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Psv On Centrifugal Pump Discharge


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#1 Pauwl

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Posted 06 February 2008 - 05:22 PM

All,

I am currently tasked with sizing a few PSVs for the discharge lines of some centrifugal pumps. I am going to describe one that I currently don't understand, although they are all similar.

The pump is for a heavy oil (API 20) which is pumping from an atmospheric tank into another atmospheric tank. The pumps are basically sized to overcome tank head which is very small. Looking over the pump curves the max that they can operate at is 60 psig discharge.

The PSV is on the discharge line of the pump and recycles back to the suction of the pump. In case of a blocked flow scenario down stream, the pump will overpressure the line until it reaches it's shutdown head. The line is rated for 150# which has a design pressure of 285 psig, which could never be reached by the pump. So I don't understand what I'm protecting here.

My guess is that with no motion through the pump, the fluid will heat up and eventually you will have either thermal expansion which could over pressure the line or vaporization which could damage the pump via cavitation.

However, since the PSV just recycles to the pump suction, how is the PSV preventing anything. It just prolongs the situation for a little longer because the fluid still isn't going anywhere it's just cycling through the pump repeatedly presumably still gaining heat.

For a similar pump that is for liquid butane, the PSV recycles back to the source tank which makes sense to me since it's a volatile substance that could easily flash if heated.

IDK, I guess I'm confused about the recycle PSV set up and what it's protecting against when the Pump discharge cannot exceed the design pressure for the line.

Any guidance would be appreciated. I've actually never sized PSVs for pumps before and I'm a little bit confused about their purpose. btw, I'm a Junior

#2 JoeWong

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Posted 06 February 2008 - 07:50 PM

Pauwl,

Good analysis.

If the pump shut-off pressure is lower than piping design pressure, PSV would not be required. The only event that i would think a PSV is required would be the thermal expansion which already captured in your analysis.

Theoretically i only can see PSV is only for thermal expansion in your case. Somehow i have seen people use PSV for pump protection (recirculation) as well as thermal expansion. With PSV, it just buy time for operator to take action (could be short or long...). A proper low flow protection is required for pump protection.

#3 Art Montemayor

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Posted 07 February 2008 - 09:17 AM


Pawl:

From what you describe, I get the impression that the pump installation is just the product of inexperience (at best) or incompetence (at worse). I would challenge the installation because:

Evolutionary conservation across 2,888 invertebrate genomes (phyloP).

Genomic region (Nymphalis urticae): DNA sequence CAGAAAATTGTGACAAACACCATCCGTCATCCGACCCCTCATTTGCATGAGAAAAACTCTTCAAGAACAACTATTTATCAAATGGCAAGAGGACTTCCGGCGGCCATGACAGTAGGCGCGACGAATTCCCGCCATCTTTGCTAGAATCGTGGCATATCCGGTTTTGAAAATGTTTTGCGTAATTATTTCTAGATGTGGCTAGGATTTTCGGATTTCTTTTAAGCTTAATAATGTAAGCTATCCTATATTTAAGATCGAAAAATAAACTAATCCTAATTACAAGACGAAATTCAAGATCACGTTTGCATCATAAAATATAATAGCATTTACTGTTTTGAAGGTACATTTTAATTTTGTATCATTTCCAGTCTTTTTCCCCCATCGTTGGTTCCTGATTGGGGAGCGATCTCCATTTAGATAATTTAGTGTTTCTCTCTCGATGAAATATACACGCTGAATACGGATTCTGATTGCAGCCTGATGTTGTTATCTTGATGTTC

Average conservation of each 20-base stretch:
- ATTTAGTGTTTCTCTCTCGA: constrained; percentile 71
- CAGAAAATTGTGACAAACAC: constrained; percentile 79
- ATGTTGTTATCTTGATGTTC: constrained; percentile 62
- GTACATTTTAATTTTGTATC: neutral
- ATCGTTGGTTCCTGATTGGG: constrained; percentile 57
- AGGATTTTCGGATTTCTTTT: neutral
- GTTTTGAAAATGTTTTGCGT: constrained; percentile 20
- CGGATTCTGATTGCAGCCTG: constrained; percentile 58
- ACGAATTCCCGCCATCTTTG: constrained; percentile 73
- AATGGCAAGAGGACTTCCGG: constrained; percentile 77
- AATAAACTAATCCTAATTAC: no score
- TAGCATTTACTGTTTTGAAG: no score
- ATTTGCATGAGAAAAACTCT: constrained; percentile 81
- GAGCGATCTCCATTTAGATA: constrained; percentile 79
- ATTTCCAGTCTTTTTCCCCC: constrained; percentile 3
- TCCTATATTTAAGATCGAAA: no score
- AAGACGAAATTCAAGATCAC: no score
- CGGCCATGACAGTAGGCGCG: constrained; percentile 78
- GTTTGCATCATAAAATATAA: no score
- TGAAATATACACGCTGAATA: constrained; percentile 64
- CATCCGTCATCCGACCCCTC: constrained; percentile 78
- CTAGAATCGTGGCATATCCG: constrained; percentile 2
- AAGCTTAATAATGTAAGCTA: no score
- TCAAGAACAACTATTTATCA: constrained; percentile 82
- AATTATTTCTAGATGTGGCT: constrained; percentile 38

1. I donít identify any credibility in the need for a PSV on the discharge of this centrifugal pump. I almost suspect that some one saw a discharge PSV on a positive displacement pump somewhere else and thought this might be a good idea Ė Wrong! If you canít justify the PSV, then take it out. You are just begging for more maintenance and operational problems. Use the K.I.S.S. principle here: ďKeep it Simple, StupidĒ. You are correct in using your common sense.
  2. The best and most operable type of PSV discharge on a pump (if one is needed) is back to its original source Ė never back to the pumpís own suction line. A discharge into the suction line is either a cheap attempt to save piping costs or the lack of accessible space or distance. Iíve never come across the last two reasons. A pump suffers from a discharge injected into its suction line Ė in NPSH, turbulence, and heat-up. I believe it is foolish economy to discharge into a pumpís suction line.
  3. Never rely on a safety device to ďcontrolĒ a process. This is naÔve and ignorant thinking. A PSV can never be relied upon to furnish the pumpís minimum flow requirements. As Joe infers, you need a minimum flow control valve for that Ė a totally different animal and for a totally different reason.
  4. Like government, the best PSV protection is when you can justify NO PSV installation. That is really fail-safe, and the way I would design this simple oil transfer operation. You are probably out in a remote Storage Farm somewhere and you donít want to add more equipment or devices than you need. Again, use the K.I.S.S. principle.

I hope this experience helps.



#4 Pauwl

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Posted 07 February 2008 - 12:31 PM

Thanks Guys.

#5 djack77494

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Posted 08 February 2008 - 09:19 AM

Sorry to beat a dead horse, but you're hitting on topics that are near and dear to my heart, and I feel compelled to add my 2 cents worth.